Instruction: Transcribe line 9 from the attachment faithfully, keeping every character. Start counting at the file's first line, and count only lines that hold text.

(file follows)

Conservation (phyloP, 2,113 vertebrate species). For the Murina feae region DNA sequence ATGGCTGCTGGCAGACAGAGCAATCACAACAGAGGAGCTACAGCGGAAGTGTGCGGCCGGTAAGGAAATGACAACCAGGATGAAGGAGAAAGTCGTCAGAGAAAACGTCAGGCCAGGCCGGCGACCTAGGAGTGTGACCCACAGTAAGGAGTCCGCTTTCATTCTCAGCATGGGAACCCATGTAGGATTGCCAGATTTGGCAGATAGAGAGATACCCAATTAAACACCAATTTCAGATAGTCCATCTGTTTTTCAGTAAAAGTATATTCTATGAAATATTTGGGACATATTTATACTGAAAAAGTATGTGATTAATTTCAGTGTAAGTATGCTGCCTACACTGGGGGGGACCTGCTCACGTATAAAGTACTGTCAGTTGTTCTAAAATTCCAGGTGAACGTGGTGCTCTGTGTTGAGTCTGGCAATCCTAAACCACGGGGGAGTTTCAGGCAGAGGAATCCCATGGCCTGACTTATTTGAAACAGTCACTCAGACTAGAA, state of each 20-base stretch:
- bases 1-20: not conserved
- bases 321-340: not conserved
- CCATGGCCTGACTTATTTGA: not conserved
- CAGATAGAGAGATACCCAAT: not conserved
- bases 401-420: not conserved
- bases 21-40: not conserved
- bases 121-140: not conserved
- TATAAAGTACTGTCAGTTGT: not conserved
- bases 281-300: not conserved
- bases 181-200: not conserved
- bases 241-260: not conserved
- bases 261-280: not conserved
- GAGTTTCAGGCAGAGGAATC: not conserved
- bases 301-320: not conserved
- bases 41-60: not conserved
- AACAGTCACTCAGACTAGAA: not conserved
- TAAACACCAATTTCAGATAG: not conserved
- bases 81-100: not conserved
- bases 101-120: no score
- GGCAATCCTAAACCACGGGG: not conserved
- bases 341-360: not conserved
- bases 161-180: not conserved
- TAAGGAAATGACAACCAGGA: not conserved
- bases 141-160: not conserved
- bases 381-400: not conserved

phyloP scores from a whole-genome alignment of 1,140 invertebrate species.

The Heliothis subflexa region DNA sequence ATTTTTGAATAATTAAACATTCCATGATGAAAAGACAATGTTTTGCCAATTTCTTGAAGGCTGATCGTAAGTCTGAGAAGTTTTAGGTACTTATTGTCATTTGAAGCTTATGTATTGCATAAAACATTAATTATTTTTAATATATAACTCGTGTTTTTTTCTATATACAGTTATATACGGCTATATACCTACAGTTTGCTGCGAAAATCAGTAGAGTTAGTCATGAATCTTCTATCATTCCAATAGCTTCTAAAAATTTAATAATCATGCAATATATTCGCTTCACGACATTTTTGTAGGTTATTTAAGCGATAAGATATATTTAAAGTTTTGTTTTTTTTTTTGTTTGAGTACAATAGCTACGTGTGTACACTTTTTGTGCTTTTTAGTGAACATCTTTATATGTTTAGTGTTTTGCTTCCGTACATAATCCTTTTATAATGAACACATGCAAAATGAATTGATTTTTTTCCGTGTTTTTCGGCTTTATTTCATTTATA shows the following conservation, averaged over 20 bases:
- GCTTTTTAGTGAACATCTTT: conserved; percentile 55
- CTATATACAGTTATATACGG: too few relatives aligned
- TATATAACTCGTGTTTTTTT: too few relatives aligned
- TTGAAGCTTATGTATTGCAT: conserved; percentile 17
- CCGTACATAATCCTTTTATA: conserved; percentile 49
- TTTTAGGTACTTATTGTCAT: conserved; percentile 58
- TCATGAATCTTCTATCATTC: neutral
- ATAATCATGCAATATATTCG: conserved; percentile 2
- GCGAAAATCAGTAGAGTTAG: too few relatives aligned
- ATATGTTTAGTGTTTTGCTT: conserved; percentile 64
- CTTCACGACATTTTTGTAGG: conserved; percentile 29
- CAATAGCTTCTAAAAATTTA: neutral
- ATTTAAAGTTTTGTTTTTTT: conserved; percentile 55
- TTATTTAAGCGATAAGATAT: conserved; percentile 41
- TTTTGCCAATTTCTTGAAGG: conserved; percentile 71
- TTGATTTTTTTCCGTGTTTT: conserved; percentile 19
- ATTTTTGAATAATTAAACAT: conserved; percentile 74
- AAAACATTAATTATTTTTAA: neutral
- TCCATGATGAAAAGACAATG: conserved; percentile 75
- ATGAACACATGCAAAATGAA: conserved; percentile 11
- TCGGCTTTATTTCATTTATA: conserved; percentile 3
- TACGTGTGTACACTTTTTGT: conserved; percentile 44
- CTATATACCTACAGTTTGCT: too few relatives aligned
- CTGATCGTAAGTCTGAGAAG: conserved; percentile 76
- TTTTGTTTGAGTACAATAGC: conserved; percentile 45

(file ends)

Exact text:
- TATAAAGTACTGTCAGTTGT: not conserved